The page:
"And there has never been a master plan. Anyone who wanted to do it, we fired because it takes on a life of its own and doesn’t cover new reality. We want people taking into account new information.

It wasn’t just Berkshire Hathaway that had this attitude about master plans. The modern Johns Hopkins [hospital and medical school] was created by Sir William Osler. He built it following what Carlyle said: “Our main business is not to see what lies dimly in the distance but to do what lies clearly at hand.”

Look at the guy who took over the company that became IBM. At the time, it had three equal sized business: [a division that made] scales, like those a butcher uses; one that made time clocks (they bought this for a block of shares, making an obscure family very rich); and the Hollerith Machine Company, which became IBM. He didn’t know this would be the winner, but when it took off, he had the good sense to focus on it. It was enlightened opportunism, not some master plan.

I happen to think great cities develop the way IBM or Berkshire did. I think master plans do more harm than good. Anyway, we don’t allow them at Berkshire, so you don’t have to worry about them."

There are plenty of people who invest with the hope of finding the next big, disruptive thing. Or playing some big investment "theme." But there is more than one way to invest. The Carlyle/Munger approach.

As to themes, the top down mentality has its limits, it can work for certain people, but macro tends to be pretty unpredictable. Just in the last couple of years we have heard peak oil, the decline of the dollar, the decline of US economy, rise of the BRICs and numerous other plausible sounding grand theories offered by smart people, but none of these have really played out as predicted. I prefer a bottom up approach. It may not be as neat and orderly appearing as a top down approach where you allocate 10% to ten different industry sectors or countries or some such, but if each company in your portfolio has sustainable earnings power does it matter if there are 25% more consumer defensive stocks than energy? I do not think so.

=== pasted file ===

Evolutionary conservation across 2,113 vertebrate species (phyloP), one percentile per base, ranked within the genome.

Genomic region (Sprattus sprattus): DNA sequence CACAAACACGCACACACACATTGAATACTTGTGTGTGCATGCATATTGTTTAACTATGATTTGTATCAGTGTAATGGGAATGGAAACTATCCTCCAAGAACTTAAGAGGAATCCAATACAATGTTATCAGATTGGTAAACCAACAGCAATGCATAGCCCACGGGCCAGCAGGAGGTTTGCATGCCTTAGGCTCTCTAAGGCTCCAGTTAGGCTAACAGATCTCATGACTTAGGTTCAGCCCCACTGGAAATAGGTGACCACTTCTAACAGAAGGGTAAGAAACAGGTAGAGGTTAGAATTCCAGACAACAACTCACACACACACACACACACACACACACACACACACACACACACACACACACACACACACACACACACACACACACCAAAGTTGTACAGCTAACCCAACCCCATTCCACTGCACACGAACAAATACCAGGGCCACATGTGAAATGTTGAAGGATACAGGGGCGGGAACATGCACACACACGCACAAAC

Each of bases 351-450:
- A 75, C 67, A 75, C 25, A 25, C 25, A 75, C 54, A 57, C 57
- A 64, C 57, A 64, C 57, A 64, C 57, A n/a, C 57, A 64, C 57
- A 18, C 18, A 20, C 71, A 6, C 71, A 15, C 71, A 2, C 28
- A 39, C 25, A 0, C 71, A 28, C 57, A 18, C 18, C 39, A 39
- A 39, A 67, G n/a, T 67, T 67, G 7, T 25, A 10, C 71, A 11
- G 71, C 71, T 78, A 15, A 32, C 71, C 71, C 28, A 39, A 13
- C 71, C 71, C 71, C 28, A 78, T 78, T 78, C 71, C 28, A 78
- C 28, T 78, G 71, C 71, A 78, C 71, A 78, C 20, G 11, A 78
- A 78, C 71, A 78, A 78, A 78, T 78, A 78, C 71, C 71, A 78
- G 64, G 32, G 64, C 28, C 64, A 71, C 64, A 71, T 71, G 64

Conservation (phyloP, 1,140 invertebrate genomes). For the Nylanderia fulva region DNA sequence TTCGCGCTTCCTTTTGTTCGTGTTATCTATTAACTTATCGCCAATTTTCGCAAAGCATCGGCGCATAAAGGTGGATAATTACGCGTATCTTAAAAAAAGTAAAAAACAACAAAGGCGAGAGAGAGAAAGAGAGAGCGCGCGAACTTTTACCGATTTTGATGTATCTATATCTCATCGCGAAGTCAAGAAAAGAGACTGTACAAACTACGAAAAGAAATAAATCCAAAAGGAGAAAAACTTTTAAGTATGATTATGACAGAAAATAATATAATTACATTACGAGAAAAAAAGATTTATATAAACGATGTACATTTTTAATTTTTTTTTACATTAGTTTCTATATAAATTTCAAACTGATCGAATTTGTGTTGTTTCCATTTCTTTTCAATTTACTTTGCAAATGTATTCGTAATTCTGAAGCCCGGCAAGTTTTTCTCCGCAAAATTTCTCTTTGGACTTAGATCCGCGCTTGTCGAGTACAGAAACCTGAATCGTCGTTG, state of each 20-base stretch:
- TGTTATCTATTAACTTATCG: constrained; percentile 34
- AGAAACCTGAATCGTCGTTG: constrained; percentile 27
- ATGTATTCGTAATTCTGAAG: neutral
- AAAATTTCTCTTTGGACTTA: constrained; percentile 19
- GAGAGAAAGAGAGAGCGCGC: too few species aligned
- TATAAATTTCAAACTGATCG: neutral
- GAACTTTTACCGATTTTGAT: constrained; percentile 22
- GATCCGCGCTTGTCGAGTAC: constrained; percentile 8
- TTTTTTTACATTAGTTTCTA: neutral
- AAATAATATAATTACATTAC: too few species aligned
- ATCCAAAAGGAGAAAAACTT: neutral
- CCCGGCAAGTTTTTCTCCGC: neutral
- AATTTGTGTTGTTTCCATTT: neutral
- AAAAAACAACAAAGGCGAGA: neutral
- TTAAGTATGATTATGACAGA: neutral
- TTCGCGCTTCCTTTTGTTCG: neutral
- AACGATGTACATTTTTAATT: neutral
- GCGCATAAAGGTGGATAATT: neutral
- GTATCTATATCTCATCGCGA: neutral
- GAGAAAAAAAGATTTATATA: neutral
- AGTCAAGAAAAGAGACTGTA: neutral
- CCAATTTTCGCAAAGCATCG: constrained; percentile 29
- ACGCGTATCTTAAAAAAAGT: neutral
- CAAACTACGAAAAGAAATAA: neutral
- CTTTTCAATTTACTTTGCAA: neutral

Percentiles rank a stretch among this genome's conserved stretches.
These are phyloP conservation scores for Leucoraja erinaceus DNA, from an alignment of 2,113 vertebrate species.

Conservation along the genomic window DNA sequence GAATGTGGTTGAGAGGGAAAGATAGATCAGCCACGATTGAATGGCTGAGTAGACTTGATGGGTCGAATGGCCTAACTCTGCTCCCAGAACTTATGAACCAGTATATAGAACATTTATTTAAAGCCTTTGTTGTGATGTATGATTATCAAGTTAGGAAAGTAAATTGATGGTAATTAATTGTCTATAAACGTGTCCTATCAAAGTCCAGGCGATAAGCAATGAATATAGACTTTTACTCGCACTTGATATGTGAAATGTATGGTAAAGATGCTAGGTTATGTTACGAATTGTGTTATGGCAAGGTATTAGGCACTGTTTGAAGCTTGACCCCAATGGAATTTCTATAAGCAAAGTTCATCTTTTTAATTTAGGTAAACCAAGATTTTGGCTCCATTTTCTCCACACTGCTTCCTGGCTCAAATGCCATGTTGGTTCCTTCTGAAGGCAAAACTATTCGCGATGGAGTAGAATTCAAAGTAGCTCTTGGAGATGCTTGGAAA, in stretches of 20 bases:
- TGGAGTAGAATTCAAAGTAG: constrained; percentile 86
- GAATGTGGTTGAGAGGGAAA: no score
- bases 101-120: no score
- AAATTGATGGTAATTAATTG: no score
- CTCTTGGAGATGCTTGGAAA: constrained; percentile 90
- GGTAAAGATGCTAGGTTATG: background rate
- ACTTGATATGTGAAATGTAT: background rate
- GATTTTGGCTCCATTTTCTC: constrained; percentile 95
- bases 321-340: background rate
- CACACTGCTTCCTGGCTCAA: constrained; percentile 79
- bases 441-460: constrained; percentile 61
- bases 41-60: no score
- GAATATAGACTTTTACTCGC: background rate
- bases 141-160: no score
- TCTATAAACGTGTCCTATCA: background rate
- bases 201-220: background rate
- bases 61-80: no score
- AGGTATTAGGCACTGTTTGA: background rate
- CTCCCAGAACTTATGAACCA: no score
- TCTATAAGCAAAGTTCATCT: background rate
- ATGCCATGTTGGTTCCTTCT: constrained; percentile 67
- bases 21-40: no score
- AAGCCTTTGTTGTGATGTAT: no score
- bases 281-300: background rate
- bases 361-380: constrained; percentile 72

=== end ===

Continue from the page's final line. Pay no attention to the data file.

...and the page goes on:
The other dimension this brings to mind is a quote from Howard Marks "If we avoid the losers, the winners will take care of themselves." Notice the shift in mindset from how many investors work. Many investor look for the next Tesla, but that assumes you can predict a long list of things that will happen. It also assumes that you go in with a big enough purchase to make a real difference. If instead you assume that its not practical to guess the winner 10 years down the road and just focus on looking at dealing with the risks clearly at hand, you end up with a fundamentally different portfolio.

Wednesday, December 3, 2014

Sixth Pick in the WMD Portfolio - Spectra Energy

The more real they are, the more fun blogs are to follow. So in that spirit, rather than talking about ideas in the abstract I maintain a hypothetical portfolio to track ideas where I'll semi-regularly (and hypothetically) invest and track buying (and where required selling) shares.

For tracking purposes I will use $1,000 to keep it nice and simple. The overall goal is long run income and dividend growth. Portfolio page with goals and tracking is here.

With all the churn in energy prices, prices reverting back to long term lows, there will be winners and losers. We are already starting to see losers shake out of the process. But what about winners? The big integrated companies like Exxon and Chevron are weathering the storm pretty well. I would like to add one of these type of companies to the WMD portfolio at some point, but at the same time the fact they are weathering the storm means the shares are not as cheap relative to the rest of energy. What about smaller E&P? These are pretty risky and while I am sure there are bargains, I am also sure I am not smart enough to know which ones are the right ones to pick.

But whether through ETFs or bots or other reasons, there does seem to be interesting knock on effects in many parts of the energy space. Pipeline operators are also getting blown away, but some of these have limited direct exposure to the price of oil or gas at any given time. One of these is Spectra Energy, which is mainly in natural gas, not oil.

Spectra's pipelines give it the ability to move natural gas across most of the eastern US and beyond.

Spectra's yield is at 3.7%, the company announced a 10.5% dividend increase for Q4. The company has a long list of projects in motion and a well covered distribution so it should be able to deliver double digit dividend growth for near to mid term. I am sure there are better bargain prices in energy than  Spectra. But Spectra's 3.7% yield offers a fair deal for quality income over the long haul.